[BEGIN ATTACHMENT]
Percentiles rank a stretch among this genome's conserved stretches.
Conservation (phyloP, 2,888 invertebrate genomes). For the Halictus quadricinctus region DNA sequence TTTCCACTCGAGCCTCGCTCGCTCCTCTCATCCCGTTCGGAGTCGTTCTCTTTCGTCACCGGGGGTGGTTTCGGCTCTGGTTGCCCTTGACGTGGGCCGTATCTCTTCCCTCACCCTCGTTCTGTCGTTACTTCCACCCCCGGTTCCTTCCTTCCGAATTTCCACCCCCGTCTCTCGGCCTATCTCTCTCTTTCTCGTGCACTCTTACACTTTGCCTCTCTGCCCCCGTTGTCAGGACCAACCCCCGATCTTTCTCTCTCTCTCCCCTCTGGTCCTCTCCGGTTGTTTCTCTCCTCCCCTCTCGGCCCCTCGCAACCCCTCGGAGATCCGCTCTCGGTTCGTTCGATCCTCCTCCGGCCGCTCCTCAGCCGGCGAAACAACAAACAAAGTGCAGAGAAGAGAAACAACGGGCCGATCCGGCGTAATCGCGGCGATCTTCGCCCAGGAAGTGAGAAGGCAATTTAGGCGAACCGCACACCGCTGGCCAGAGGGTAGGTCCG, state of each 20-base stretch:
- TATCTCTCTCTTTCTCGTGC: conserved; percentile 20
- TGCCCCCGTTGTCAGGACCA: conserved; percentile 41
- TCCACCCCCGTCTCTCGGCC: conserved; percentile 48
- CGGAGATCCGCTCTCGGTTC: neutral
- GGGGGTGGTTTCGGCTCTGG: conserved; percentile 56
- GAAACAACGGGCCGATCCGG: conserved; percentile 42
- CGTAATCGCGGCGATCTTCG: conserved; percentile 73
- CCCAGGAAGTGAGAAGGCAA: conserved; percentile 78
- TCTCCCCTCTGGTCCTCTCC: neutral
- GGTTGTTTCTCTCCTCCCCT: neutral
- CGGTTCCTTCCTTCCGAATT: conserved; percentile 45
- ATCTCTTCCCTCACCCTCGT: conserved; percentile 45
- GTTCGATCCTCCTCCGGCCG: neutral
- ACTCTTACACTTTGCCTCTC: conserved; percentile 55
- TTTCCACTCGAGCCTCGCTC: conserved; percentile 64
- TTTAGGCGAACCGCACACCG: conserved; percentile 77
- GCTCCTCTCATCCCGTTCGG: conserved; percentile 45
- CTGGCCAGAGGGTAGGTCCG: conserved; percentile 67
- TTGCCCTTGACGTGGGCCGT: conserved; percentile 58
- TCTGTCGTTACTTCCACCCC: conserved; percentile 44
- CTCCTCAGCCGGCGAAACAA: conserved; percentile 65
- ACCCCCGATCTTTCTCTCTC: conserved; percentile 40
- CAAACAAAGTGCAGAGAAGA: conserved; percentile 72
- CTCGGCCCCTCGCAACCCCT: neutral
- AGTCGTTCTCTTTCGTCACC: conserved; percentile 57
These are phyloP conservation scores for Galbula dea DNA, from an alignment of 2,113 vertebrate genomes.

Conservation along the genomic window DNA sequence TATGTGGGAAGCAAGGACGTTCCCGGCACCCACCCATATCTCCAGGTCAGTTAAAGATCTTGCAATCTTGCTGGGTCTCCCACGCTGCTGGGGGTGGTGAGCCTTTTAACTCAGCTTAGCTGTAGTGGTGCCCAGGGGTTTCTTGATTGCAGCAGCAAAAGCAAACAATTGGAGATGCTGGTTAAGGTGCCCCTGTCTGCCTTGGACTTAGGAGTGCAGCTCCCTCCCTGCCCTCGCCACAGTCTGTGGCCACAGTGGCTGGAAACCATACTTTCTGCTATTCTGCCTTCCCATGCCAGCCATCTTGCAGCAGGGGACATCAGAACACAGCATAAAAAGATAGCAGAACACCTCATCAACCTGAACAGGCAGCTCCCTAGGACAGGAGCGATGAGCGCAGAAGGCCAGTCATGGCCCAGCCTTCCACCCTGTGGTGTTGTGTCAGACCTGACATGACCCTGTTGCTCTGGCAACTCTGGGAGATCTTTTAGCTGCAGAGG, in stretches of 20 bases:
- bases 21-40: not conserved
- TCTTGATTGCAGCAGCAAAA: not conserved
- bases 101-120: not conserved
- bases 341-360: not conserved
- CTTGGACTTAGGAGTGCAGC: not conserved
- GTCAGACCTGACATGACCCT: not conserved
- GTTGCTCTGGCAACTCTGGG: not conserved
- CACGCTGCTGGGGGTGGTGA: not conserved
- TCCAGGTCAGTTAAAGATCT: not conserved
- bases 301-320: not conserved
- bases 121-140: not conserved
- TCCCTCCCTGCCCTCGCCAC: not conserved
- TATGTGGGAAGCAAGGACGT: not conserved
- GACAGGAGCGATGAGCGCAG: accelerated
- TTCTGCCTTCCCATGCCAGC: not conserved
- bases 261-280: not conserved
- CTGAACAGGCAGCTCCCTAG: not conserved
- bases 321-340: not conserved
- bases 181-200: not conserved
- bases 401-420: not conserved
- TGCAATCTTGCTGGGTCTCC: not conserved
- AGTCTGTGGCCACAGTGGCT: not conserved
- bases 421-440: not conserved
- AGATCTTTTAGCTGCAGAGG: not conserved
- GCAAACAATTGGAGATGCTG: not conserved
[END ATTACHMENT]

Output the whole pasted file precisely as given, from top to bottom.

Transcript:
Percentiles rank a stretch among this genome's conserved stretches.
Conservation (phyloP, 2,888 invertebrate genomes). For the Halictus quadricinctus region DNA sequence TTTCCACTCGAGCCTCGCTCGCTCCTCTCATCCCGTTCGGAGTCGTTCTCTTTCGTCACCGGGGGTGGTTTCGGCTCTGGTTGCCCTTGACGTGGGCCGTATCTCTTCCCTCACCCTCGTTCTGTCGTTACTTCCACCCCCGGTTCCTTCCTTCCGAATTTCCACCCCCGTCTCTCGGCCTATCTCTCTCTTTCTCGTGCACTCTTACACTTTGCCTCTCTGCCCCCGTTGTCAGGACCAACCCCCGATCTTTCTCTCTCTCTCCCCTCTGGTCCTCTCCGGTTGTTTCTCTCCTCCCCTCTCGGCCCCTCGCAACCCCTCGGAGATCCGCTCTCGGTTCGTTCGATCCTCCTCCGGCCGCTCCTCAGCCGGCGAAACAACAAACAAAGTGCAGAGAAGAGAAACAACGGGCCGATCCGGCGTAATCGCGGCGATCTTCGCCCAGGAAGTGAGAAGGCAATTTAGGCGAACCGCACACCGCTGGCCAGAGGGTAGGTCCG, state of each 20-base stretch:
- TATCTCTCTCTTTCTCGTGC: conserved; percentile 20
- TGCCCCCGTTGTCAGGACCA: conserved; percentile 41
- TCCACCCCCGTCTCTCGGCC: conserved; percentile 48
- CGGAGATCCGCTCTCGGTTC: neutral
- GGGGGTGGTTTCGGCTCTGG: conserved; percentile 56
- GAAACAACGGGCCGATCCGG: conserved; percentile 42
- CGTAATCGCGGCGATCTTCG: conserved; percentile 73
- CCCAGGAAGTGAGAAGGCAA: conserved; percentile 78
- TCTCCCCTCTGGTCCTCTCC: neutral
- GGTTGTTTCTCTCCTCCCCT: neutral
- CGGTTCCTTCCTTCCGAATT: conserved; percentile 45
- ATCTCTTCCCTCACCCTCGT: conserved; percentile 45
- GTTCGATCCTCCTCCGGCCG: neutral
- ACTCTTACACTTTGCCTCTC: conserved; percentile 55
- TTTCCACTCGAGCCTCGCTC: conserved; percentile 64
- TTTAGGCGAACCGCACACCG: conserved; percentile 77
- GCTCCTCTCATCCCGTTCGG: conserved; percentile 45
- CTGGCCAGAGGGTAGGTCCG: conserved; percentile 67
- TTGCCCTTGACGTGGGCCGT: conserved; percentile 58
- TCTGTCGTTACTTCCACCCC: conserved; percentile 44
- CTCCTCAGCCGGCGAAACAA: conserved; percentile 65
- ACCCCCGATCTTTCTCTCTC: conserved; percentile 40
- CAAACAAAGTGCAGAGAAGA: conserved; percentile 72
- CTCGGCCCCTCGCAACCCCT: neutral
- AGTCGTTCTCTTTCGTCACC: conserved; percentile 57
These are phyloP conservation scores for Galbula dea DNA, from an alignment of 2,113 vertebrate genomes.

Conservation along the genomic window DNA sequence TATGTGGGAAGCAAGGACGTTCCCGGCACCCACCCATATCTCCAGGTCAGTTAAAGATCTTGCAATCTTGCTGGGTCTCCCACGCTGCTGGGGGTGGTGAGCCTTTTAACTCAGCTTAGCTGTAGTGGTGCCCAGGGGTTTCTTGATTGCAGCAGCAAAAGCAAACAATTGGAGATGCTGGTTAAGGTGCCCCTGTCTGCCTTGGACTTAGGAGTGCAGCTCCCTCCCTGCCCTCGCCACAGTCTGTGGCCACAGTGGCTGGAAACCATACTTTCTGCTATTCTGCCTTCCCATGCCAGCCATCTTGCAGCAGGGGACATCAGAACACAGCATAAAAAGATAGCAGAACACCTCATCAACCTGAACAGGCAGCTCCCTAGGACAGGAGCGATGAGCGCAGAAGGCCAGTCATGGCCCAGCCTTCCACCCTGTGGTGTTGTGTCAGACCTGACATGACCCTGTTGCTCTGGCAACTCTGGGAGATCTTTTAGCTGCAGAGG, in stretches of 20 bases:
- bases 21-40: not conserved
- TCTTGATTGCAGCAGCAAAA: not conserved
- bases 101-120: not conserved
- bases 341-360: not conserved
- CTTGGACTTAGGAGTGCAGC: not conserved
- GTCAGACCTGACATGACCCT: not conserved
- GTTGCTCTGGCAACTCTGGG: not conserved
- CACGCTGCTGGGGGTGGTGA: not conserved
- TCCAGGTCAGTTAAAGATCT: not conserved
- bases 301-320: not conserved
- bases 121-140: not conserved
- TCCCTCCCTGCCCTCGCCAC: not conserved
- TATGTGGGAAGCAAGGACGT: not conserved
- GACAGGAGCGATGAGCGCAG: accelerated
- TTCTGCCTTCCCATGCCAGC: not conserved
- bases 261-280: not conserved
- CTGAACAGGCAGCTCCCTAG: not conserved
- bases 321-340: not conserved
- bases 181-200: not conserved
- bases 401-420: not conserved
- TGCAATCTTGCTGGGTCTCC: not conserved
- AGTCTGTGGCCACAGTGGCT: not conserved
- bases 421-440: not conserved
- AGATCTTTTAGCTGCAGAGG: not conserved
- GCAAACAATTGGAGATGCTG: not conserved